The first listed reading we have this week is by Marshall Breeding. Astute observers will note Breeding is one of the first cited in the two additional readings we have this week. We will read more from Breeding later in the semester, but I bring him up now because he oversees a website titled Library Technology Guides at librarytechnology.org. If you would like to keep abreast of the recent news on the electronic resource industry, Breeding's website should be at the top of your list.
Breeding's What is ERM? article is a good one to start the week. He provides a nice outline of the various components of electronic resources, and he provides some historical context for those components.
One caveat, though: while all the articles on our list this week are focused on academic libraries, the terms, concepts, and processes described in these articles are relevant to other areas of librarianship such as public librarianship, school media librarianship, and so forth. Differences in processes and in some details will arise due to organizational or other contextual differences among these library types. Organizationally, for example, public libraries are connected to municipalities, county governments, state libraries, and to public library consortia. This presents unique organizational challenges, and it highlights the fact that municipal, county, or state laws will define how some processes must be handled and who must handle them. The same is true for public schools, and in such cases, school boards and school districts will likely be involved. Contextual differences that shape electronic resource management include user communities. An academic library serves its students, faculty, staff, and perhaps the public to some degree. However, a public library serves its local community. Such differences will shape ERM workflows and other choices, like the chosen vendors and publishers. For example, academic libraries will require more scholarly sources, and public libraries provide more ebooks and audiobooks and less e-journals. This means that you might find services like OverDrive/Libby offered by public libraries but not in academic, and that you will rarely find more advanced scholarly resources in public libraries. These differences in needs, due to different communities, will change the emphasis on some aspects of the ERM work flow.
Another reason why our reading lists lean toward the academic setting is because academic librarians publish more about electronic resources and public librarians publish very little. For example, I conducted a search in LISTA with the following query, which returned just three results.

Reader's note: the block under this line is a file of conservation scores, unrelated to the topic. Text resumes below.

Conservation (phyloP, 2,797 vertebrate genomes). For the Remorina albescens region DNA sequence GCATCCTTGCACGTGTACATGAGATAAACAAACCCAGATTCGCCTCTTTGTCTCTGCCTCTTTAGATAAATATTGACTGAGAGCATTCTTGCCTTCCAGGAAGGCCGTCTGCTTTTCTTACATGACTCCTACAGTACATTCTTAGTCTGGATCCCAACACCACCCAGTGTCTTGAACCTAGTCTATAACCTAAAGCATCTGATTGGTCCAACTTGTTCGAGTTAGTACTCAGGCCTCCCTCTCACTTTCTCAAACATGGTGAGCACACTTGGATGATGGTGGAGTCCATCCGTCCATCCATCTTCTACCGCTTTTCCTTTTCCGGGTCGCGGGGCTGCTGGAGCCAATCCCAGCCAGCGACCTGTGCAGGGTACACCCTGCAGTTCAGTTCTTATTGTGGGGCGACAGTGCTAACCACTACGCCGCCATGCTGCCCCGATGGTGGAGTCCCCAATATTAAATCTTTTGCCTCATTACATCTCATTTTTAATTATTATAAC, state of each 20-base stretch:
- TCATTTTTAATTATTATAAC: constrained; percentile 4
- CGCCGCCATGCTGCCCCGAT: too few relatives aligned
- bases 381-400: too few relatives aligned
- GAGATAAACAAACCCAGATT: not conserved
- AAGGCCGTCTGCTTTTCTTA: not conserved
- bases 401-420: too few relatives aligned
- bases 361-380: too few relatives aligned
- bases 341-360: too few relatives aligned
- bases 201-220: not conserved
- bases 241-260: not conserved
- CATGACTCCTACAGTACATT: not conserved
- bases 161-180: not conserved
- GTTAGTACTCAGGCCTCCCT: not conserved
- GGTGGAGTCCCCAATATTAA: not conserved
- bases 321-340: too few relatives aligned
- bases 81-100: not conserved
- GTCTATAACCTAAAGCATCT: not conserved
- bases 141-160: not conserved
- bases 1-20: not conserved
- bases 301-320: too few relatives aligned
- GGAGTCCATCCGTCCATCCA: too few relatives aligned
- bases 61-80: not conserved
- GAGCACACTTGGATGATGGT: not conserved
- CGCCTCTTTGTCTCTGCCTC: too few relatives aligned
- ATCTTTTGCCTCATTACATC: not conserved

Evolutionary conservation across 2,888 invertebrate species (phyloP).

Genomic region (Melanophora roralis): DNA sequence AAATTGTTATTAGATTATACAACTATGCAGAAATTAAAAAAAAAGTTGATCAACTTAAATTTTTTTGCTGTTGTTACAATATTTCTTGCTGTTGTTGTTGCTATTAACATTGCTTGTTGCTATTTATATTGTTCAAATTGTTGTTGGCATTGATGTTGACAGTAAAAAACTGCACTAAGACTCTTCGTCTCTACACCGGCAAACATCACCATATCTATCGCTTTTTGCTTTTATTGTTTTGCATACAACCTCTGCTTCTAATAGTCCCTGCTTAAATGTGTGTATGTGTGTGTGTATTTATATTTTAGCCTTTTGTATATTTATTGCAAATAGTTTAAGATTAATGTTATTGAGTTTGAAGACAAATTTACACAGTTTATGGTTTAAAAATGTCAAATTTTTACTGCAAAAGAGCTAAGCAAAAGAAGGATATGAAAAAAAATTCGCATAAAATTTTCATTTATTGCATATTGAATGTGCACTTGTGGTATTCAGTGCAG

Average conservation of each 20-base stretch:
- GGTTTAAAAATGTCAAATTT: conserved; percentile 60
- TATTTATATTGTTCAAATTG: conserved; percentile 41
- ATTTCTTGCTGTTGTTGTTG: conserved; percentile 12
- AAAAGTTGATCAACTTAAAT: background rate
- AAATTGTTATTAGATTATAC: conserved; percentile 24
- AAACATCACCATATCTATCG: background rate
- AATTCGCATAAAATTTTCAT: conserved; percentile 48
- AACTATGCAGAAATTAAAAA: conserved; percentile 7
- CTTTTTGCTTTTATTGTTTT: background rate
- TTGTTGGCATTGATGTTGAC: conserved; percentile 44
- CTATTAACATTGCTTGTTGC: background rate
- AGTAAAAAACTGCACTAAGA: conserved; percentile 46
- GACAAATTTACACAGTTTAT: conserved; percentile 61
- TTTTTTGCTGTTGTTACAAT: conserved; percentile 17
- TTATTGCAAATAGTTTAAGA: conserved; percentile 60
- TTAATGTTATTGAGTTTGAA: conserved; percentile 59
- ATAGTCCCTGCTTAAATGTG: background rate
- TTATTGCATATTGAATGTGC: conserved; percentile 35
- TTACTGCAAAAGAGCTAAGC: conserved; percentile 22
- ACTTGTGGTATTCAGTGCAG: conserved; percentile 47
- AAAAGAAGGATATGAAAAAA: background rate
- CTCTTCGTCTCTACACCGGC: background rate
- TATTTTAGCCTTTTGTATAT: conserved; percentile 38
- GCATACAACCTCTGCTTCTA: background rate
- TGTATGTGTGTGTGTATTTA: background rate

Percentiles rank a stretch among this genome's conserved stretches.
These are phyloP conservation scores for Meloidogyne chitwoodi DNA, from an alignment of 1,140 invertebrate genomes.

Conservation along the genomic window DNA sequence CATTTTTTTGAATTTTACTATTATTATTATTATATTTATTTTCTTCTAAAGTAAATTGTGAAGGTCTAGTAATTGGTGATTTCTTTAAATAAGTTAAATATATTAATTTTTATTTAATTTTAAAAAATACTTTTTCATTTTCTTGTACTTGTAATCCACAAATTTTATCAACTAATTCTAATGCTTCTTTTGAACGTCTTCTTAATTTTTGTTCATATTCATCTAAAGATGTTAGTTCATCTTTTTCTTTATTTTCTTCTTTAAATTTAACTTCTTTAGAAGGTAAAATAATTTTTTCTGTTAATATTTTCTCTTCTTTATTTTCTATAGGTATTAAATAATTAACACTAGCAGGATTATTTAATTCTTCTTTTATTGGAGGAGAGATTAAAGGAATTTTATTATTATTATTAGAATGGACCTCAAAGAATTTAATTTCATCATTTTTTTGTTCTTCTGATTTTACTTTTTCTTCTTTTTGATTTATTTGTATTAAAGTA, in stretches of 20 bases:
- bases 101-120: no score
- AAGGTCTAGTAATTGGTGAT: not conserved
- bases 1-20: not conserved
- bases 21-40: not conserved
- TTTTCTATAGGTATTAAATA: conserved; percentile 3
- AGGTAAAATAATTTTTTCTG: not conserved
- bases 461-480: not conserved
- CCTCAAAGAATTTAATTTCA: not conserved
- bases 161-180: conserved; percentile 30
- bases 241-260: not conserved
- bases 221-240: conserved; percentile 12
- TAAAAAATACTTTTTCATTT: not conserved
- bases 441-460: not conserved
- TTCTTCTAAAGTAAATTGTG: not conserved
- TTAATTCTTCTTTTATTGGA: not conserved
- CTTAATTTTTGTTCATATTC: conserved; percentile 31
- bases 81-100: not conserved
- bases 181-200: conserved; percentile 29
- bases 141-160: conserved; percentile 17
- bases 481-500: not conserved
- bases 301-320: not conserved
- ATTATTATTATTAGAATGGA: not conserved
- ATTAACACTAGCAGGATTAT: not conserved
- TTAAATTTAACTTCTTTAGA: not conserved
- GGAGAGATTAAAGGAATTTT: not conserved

(DE "ELECTRONIC information resources management") AND (DE "PUBLIC libraries")
It does not get much better if I expand the query to include some additional thesauri terms. This query returns only six results:
(DE "PUBLIC librarians" OR DE "PUBLIC librarianship" OR DE "PUBLIC libraries") AND (DE "ELECTRONIC resource librarians" OR DE "ELECTRONIC information resources management")
However, if I focus that query on academic libraries, then the results increase substantially. The following query returns 51 hits:
(DE "ELECTRONIC information resources management") AND (DE "ACADEMIC libraries")
And this query returns 82 results:
(DE "ACADEMIC librarians" OR DE "ACADEMIC librarianship" OR DE "ACADEMIC libraries") AND (DE "ELECTRONIC resource librarians" OR DE "ELECTRONIC information resources management")
We could continue to explore LISTA or other databases for relevant material, but you get the picture. There simply isn't a lot of material on electronic resource management from the public library perspective, and a quick search in the school media sphere mirrors this issue, too. The following search return zero results:
(DE "LIBRARY media specialists") AND (DE "ELECTRONIC information resources management")
If you go into public librarianship or school media librarianship, I'd encourage you to publish on electronic resources. It would greatly benefit your peers and those of us who teach courses like this.
Back to Breeding. I understand some terms Breeding uses and the technologies he describes might be foreign right now. I am not rehashing or summarizing these articles here because I want to discuss them on the boards, but let me spend some time providing some additional background information and highlighting some things to look for in these three articles.